There's only one way to truly make money in education. Assessment. ~Me 
Yesterday, I was proud to read that Trumbull High School, a large suburban district less than a mile north of where I live, postponed testing when only 26 of 530 juniors showed up for the first day of the exams. The students reported they are preparing for AP exams and getting ready for college - they don't have time for trial tests from companies looking to turn a profit or the politicians who, like Faust, sell their souls to gain power even when it harms and exploits children. Sadly, it is worse in our city schools. Here, a cohort of powerful, wealthy White individuals are profiting off urban poverty in the name of education reform. The wolf is in sheep clothing, indeed. All one needs to do is see the conference hosted for reform "educators" at Yale's School of Management ('serving' vulnerable populations is their 21st century 'White Man's Burden').

And only time can tell if more will follow.

In the meantime, I'm wondering how to creatively align the voices of so many I hear, not only from this meeting, but in every school I enter. I think the majority need to take a stand against what is currently being done by a minority of ill-informed leaders dead-set on undermining public school professionals. The frustration reported by teaching experts can be directly tied to the prevaricated, inept leadership in the State (who have a disdain for public school education and a bias for corporate reforms). This isn't Connecticut alone and it is NOT a Republican/Tea Party movement, although Occam's razor might hint that it would be. No. These are Democrats doing this to the social well-being of the country...political leaders who have become the monsters they claim they are fighting against (some pigs are more equal than others, right Orwell?).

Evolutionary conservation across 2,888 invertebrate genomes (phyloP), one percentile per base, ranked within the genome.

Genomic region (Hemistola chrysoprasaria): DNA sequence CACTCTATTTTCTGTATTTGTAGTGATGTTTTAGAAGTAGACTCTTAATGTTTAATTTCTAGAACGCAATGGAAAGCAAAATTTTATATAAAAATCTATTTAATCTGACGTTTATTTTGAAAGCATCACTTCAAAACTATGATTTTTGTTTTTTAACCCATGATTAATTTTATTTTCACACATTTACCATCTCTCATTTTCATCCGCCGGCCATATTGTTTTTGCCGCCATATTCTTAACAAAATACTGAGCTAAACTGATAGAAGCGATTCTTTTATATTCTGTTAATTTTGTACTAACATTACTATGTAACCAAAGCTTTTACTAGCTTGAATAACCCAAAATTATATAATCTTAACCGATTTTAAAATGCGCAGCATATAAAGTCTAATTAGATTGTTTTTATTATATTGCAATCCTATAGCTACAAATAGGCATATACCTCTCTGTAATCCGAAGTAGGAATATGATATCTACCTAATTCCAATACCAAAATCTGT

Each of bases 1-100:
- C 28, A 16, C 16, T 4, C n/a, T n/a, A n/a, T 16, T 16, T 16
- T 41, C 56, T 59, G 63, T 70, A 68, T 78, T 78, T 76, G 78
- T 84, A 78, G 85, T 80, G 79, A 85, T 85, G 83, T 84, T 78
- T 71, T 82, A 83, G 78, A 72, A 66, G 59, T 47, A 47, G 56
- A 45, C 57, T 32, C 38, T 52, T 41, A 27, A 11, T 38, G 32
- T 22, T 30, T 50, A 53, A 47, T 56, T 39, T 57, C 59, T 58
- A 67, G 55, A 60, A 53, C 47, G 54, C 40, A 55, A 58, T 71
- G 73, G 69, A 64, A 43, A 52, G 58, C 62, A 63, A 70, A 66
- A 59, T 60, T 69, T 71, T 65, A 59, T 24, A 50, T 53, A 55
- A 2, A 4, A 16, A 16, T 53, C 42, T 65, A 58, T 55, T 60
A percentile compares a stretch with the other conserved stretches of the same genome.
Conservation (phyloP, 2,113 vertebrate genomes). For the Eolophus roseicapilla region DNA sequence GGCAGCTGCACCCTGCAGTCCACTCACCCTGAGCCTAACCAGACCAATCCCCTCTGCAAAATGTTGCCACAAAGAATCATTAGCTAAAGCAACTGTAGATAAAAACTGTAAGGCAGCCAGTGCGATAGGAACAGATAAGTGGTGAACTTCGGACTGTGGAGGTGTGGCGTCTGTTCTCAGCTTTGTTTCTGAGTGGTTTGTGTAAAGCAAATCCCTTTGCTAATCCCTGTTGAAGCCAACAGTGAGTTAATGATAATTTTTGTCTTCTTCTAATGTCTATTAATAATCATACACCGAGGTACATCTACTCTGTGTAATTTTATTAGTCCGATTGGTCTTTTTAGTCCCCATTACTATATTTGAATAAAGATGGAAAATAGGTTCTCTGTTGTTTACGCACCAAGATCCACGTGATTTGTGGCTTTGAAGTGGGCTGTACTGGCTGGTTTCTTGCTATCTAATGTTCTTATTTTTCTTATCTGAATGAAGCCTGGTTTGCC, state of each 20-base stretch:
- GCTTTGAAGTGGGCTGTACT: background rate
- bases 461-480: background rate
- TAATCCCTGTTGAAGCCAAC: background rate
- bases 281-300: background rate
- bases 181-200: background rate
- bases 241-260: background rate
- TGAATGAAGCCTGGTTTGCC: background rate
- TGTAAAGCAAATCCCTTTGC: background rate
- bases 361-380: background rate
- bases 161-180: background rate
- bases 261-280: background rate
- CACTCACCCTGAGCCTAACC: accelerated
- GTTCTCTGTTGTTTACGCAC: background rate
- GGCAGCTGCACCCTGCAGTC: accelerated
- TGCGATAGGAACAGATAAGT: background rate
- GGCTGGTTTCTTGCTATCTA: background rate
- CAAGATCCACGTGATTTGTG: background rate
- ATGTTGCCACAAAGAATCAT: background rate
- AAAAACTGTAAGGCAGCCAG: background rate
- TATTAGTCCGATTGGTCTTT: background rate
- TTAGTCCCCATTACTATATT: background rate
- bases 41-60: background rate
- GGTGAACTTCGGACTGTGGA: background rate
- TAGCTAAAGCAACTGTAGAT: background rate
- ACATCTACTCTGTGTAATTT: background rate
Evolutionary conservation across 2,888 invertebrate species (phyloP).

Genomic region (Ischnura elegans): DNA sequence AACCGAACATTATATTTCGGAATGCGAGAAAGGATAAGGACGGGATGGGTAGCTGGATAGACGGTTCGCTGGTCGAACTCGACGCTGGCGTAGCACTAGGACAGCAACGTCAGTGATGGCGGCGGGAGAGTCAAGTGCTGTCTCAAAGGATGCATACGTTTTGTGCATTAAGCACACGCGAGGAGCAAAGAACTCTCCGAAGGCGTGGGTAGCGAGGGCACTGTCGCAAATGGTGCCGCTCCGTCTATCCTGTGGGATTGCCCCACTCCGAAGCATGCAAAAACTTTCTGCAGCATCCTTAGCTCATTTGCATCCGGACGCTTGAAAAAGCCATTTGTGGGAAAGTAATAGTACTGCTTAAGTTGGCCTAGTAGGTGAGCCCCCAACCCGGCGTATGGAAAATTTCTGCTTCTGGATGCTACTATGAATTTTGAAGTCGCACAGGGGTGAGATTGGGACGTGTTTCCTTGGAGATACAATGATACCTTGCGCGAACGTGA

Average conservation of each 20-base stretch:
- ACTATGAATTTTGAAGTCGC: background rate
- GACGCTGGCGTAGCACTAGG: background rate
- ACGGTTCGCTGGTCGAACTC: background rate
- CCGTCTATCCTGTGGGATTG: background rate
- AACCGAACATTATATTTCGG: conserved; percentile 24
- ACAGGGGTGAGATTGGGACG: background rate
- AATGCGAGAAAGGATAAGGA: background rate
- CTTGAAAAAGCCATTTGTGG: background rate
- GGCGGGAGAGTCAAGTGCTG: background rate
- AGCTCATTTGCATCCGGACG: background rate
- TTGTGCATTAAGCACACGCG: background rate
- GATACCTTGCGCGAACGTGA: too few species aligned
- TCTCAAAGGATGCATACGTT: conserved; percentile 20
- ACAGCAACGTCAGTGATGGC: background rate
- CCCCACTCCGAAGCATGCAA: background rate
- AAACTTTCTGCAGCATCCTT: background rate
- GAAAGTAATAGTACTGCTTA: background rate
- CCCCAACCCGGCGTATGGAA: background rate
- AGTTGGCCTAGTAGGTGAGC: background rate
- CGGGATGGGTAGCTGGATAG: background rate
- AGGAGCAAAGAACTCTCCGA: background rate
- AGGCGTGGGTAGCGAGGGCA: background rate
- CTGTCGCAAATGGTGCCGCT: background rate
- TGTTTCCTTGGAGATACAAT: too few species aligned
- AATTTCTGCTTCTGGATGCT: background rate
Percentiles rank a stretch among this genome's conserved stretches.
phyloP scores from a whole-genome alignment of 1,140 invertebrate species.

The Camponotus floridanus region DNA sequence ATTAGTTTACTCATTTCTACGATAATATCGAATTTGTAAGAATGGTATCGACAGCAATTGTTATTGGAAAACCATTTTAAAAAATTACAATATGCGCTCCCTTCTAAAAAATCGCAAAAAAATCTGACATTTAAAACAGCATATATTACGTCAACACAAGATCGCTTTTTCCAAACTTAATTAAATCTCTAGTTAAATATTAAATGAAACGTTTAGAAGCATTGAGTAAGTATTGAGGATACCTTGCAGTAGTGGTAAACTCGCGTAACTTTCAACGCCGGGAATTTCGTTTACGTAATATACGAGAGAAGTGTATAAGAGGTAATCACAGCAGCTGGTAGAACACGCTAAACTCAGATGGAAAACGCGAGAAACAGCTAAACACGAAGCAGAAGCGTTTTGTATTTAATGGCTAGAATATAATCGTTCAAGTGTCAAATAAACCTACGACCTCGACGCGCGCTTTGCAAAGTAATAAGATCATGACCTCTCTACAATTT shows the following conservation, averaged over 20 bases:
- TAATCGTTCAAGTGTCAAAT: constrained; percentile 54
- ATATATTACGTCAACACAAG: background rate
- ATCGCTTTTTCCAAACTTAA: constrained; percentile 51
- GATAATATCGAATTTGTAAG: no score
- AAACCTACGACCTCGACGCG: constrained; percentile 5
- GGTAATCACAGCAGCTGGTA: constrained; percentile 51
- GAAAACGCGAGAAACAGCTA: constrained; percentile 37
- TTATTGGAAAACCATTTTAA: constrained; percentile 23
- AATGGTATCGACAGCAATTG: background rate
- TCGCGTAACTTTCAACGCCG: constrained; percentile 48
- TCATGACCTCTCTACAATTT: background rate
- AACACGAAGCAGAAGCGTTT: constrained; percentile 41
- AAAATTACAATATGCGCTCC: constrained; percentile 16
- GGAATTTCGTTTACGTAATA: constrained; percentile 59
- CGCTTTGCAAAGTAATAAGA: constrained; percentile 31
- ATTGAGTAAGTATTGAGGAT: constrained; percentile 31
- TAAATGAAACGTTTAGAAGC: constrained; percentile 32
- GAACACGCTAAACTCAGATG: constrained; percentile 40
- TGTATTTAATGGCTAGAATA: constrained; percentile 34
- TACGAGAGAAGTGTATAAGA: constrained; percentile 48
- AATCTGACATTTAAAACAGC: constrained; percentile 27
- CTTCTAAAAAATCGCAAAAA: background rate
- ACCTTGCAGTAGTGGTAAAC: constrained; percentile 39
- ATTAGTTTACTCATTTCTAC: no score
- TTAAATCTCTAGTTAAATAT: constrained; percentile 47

That is why it is time for more teachers and university professors to unite and be heard. In fact, it's time to empower students by defending them and their educational rights for the stellar education they deserve, yet haven't received since the reform movement de-professionalized the expertise of educators. The policies are ruining schools. The leaders in the State need to be voted out and/or removed soon before they destroy public education beyond repair. 

1 comment:

  1. I am in this unique and very odd space. All my life I've worked for corporations, laser focused on the companies' bottom lines, consumed with the issues of what made the companies tick, how were they organized (strengths and weaknesses), were they aligned with the markets they served, etc, etc... and I enjoyed it. However, It became a very short-term focused job - quarter to quarter, would we continue to be financed, could we pay all of our obligations on time? I left. I said, I'll try teaching, having no idea what that really entailed. Now I am in a middle school in Norwalk, and I can see all of the frustrations you mentioned jumping out of the mouths of the teachers. But I am still between two worlds. I have not yet concerned myself with the politics and dysfunction of our public education system. All I see? The students. I see that they are quickly sized up by the staff - who is the trouble maker, who is compliant, who is smart, who is not. Look, I am not yet burdened with the testing imperatives, the 'you'd better make sure your kids pass the test or else' so this may be easy for me to say. But I am drawn to them. Particularly the 'trouble makers.' Their behavior is telling me something, and I find myself saying "Listen to them!" I shake my head as they are given in school and out of school suspensions, detentions etc... It does them no good. The punishment/discipline allows the teachers to look over their heads. To, in effect, not deal with them.
    The profession is foreign to me, so much different than what I have ever done in my life. But it is easy and plain to see that the what is most important in the classroom, in the schools, are the students. I hope to keep my eye on them, and not be distracted and beaten by the dysfunction.
    Easy to say now. I hope I can keep to it.